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Disabling IPV6

Posted on 2014-03-20
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Last Modified: 2014-03-28
We have over 4k machines on our network using Windows 7. What is the best way to disable IPV6 across our domain? Do you guys see an issue with this being on the machines if we are only using IPV4? We been having some DNS issues ever since we upgraded from XP. Thanks
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Question by:Thomas N
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by:0xSaPx0
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Best bet is to disable via group policy.

http://social.technet.microsoft.com/wiki/contents/articles/5927.how-to-disable-ipv6-through-group-policy.aspx

Its no big deal to have it enabled however. DNS issues likely are not related to IPV6 being enabled UNLESS you have it enabled on your servers as well.
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by:Kyle Abrahams
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You can use the attached files and deploy it via active directory.

Note to remove the .txt from the files as EE won't allow the admx / adml.

Credit:
http://www.expta.com/2009/02/how-to-configure-ipv6-using-group.html
IPv6Configuration.zip
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Cliff Galiher earned 500 total points
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I would strongly discourage you from disabling IPv6. ESPECIALLY since it is only conjecture that this is the problem. Microsoft has increasingly been building functionality on IPv6, and there are a few cases where services talk to each other via the IPv6 loopback. Since IPv6 supports IPSec natively, this is a more secure channel than IPv4. So even if your *network* doesn't use IPv6, windows does. And while it will "fall back" to IPv4, it is less secure, and there is a greater risk that something won't work as tested and as expected.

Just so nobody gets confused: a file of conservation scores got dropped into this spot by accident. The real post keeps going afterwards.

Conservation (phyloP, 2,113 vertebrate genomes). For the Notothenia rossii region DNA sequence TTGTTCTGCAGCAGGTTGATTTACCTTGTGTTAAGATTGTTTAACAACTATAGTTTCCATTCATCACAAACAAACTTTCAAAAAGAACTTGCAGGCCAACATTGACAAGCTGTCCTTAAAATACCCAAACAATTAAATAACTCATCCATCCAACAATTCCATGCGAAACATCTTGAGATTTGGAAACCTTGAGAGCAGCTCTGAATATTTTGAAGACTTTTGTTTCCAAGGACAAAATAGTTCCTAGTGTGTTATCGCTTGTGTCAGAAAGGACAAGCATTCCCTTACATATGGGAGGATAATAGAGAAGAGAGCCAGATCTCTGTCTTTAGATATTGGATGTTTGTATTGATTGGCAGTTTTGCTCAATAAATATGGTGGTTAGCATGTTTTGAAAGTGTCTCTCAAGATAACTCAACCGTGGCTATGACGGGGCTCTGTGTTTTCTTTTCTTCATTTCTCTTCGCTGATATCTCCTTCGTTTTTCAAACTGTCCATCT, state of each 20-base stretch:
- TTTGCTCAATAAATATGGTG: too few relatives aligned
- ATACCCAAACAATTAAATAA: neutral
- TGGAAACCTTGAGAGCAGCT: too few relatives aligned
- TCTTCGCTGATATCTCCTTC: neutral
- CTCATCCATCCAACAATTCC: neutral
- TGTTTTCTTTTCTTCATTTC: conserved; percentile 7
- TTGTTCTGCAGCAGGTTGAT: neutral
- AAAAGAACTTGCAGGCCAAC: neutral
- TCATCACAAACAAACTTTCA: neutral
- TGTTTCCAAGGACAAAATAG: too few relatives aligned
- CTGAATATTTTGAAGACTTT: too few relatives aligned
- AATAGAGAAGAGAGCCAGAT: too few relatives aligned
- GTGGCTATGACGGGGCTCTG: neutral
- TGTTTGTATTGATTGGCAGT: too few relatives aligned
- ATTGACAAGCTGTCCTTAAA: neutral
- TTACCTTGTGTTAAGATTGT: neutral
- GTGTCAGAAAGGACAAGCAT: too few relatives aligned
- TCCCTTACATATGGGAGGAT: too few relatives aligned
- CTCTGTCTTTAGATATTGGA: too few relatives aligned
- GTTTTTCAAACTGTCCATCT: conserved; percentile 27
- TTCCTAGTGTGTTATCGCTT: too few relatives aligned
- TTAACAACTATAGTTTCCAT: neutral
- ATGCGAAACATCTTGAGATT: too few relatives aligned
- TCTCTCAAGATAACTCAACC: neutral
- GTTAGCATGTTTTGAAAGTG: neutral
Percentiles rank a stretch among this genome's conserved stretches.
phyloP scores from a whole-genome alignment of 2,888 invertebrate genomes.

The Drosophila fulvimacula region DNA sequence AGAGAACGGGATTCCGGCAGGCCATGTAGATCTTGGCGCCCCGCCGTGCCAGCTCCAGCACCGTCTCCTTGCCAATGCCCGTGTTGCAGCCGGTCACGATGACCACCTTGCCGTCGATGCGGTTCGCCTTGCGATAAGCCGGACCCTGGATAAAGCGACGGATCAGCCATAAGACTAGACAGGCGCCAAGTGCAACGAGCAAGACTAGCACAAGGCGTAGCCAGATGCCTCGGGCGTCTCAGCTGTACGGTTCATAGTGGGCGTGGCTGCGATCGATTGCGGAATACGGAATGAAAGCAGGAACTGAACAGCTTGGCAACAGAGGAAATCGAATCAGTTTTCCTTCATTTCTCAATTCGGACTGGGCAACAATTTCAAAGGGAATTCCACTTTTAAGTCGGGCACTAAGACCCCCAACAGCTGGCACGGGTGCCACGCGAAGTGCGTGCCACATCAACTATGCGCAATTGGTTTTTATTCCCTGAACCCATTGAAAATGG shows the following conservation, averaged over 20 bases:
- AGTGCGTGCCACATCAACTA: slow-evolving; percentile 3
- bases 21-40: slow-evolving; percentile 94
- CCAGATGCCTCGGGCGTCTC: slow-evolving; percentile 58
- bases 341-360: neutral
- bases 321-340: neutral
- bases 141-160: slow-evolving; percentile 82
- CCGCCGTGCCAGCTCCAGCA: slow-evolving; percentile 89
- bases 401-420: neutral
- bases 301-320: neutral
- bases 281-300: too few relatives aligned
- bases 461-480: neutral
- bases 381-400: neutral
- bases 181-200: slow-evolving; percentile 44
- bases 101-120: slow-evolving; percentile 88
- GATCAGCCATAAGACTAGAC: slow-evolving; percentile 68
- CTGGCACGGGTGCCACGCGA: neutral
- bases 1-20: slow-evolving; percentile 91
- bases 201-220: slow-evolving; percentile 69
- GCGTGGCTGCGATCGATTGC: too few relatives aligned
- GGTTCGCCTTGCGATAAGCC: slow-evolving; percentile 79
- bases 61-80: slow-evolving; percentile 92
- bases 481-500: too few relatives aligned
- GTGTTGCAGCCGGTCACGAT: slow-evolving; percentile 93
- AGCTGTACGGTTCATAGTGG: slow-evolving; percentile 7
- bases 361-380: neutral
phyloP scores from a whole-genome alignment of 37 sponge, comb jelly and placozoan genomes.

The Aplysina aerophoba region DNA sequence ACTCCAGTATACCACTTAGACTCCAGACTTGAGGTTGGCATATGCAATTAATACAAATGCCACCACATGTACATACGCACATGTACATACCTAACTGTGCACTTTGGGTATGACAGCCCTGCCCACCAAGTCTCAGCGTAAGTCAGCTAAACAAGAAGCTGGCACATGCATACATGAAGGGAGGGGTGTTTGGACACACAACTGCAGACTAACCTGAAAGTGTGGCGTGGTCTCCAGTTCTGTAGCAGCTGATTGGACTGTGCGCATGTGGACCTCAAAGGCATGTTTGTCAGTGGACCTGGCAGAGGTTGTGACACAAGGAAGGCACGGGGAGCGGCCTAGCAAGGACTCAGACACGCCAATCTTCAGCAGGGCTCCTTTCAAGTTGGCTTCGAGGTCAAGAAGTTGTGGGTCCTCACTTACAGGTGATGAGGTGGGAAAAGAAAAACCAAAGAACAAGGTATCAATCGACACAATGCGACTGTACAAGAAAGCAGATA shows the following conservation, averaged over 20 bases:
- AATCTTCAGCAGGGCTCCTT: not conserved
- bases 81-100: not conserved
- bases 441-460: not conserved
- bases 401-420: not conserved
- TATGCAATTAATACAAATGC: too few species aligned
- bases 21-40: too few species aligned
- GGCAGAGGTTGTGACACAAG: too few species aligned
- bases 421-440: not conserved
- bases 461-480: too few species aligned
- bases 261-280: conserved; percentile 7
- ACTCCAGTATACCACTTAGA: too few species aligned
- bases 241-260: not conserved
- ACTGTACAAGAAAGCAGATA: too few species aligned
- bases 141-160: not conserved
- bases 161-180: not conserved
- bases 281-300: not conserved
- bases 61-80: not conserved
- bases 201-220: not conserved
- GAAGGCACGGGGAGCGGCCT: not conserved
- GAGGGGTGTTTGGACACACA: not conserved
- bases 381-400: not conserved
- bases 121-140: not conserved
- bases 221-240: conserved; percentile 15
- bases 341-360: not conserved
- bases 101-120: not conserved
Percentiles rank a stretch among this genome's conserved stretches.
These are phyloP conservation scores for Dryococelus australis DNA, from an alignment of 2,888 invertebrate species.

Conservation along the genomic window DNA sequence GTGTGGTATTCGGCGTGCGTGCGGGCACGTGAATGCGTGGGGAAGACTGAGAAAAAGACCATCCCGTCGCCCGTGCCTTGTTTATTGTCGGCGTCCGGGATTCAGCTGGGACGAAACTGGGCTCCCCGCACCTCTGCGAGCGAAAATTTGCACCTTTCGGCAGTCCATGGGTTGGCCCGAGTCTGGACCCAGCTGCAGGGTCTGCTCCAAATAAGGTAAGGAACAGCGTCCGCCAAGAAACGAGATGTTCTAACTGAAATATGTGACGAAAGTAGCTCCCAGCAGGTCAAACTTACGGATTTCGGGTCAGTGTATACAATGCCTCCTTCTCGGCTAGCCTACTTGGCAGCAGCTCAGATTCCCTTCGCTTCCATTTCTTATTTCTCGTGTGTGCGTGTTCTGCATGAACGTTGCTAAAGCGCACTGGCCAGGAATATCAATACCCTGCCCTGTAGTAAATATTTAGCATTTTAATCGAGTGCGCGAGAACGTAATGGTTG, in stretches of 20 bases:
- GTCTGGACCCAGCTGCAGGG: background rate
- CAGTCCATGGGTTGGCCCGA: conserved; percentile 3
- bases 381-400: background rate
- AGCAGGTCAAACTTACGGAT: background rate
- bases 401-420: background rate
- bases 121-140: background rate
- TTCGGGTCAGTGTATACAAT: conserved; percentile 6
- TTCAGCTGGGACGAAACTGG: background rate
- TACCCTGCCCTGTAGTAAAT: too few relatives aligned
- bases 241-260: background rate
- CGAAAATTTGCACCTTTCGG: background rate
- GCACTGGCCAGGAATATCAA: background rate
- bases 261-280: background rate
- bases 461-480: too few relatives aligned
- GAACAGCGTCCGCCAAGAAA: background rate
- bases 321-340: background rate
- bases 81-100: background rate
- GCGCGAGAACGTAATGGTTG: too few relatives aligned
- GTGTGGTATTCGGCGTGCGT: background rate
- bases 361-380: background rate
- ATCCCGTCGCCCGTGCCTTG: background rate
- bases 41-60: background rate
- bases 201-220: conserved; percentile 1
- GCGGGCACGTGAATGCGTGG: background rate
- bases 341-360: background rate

As previously mentioned, chances are your DNS issues are not IPv6 related. And by that, I'll reiterate and say it in stronger terms. The chances that your issues are because of IPv6 are *extremely* slim.

It is more likely that you always had DNS issues, but upgrading from XP to Win7 is just bringing them to the surface. Disabling IPv6 would not solve your issue if this speculation is accurate. This is not that uncommon actually. XP was more lenient in both following DNS specifications (hence many of the DNS security patches since XP was released) and more readily used NetBIOS as a fallback...just as Win7 will fall back to IPv4 when IPv6 fails internally. With Vista, Microsoft started reallly stripping out NetBIOS support from some services meaning DNS *had* to work. And Win7 continued that trend with deprecating NetBIOS in even more services than Vista had.

Many of the "Vista woes" that were so popular in the media were bad networks that upgrading to Vista just "uncovered." And then the networks got fixed, so by the time Win7 shipped it *seemed* like a great OS compared to Vista. But if you skipped Vista and jumped to Win7 and still had those network issues, it could be just as painful.

...but I digress...

The point of all of the above is to illustrate just how these issues come about. Yes, you are seeing it in Win7. And yes, win7 does run IPv6. But it also relies on DNS more heavily than XP ever did. Correlation does not always mean causation. And in this case, disabling IPv6 could very well be a red herring and would still leave you annoyed *and* weaken your network in the process.
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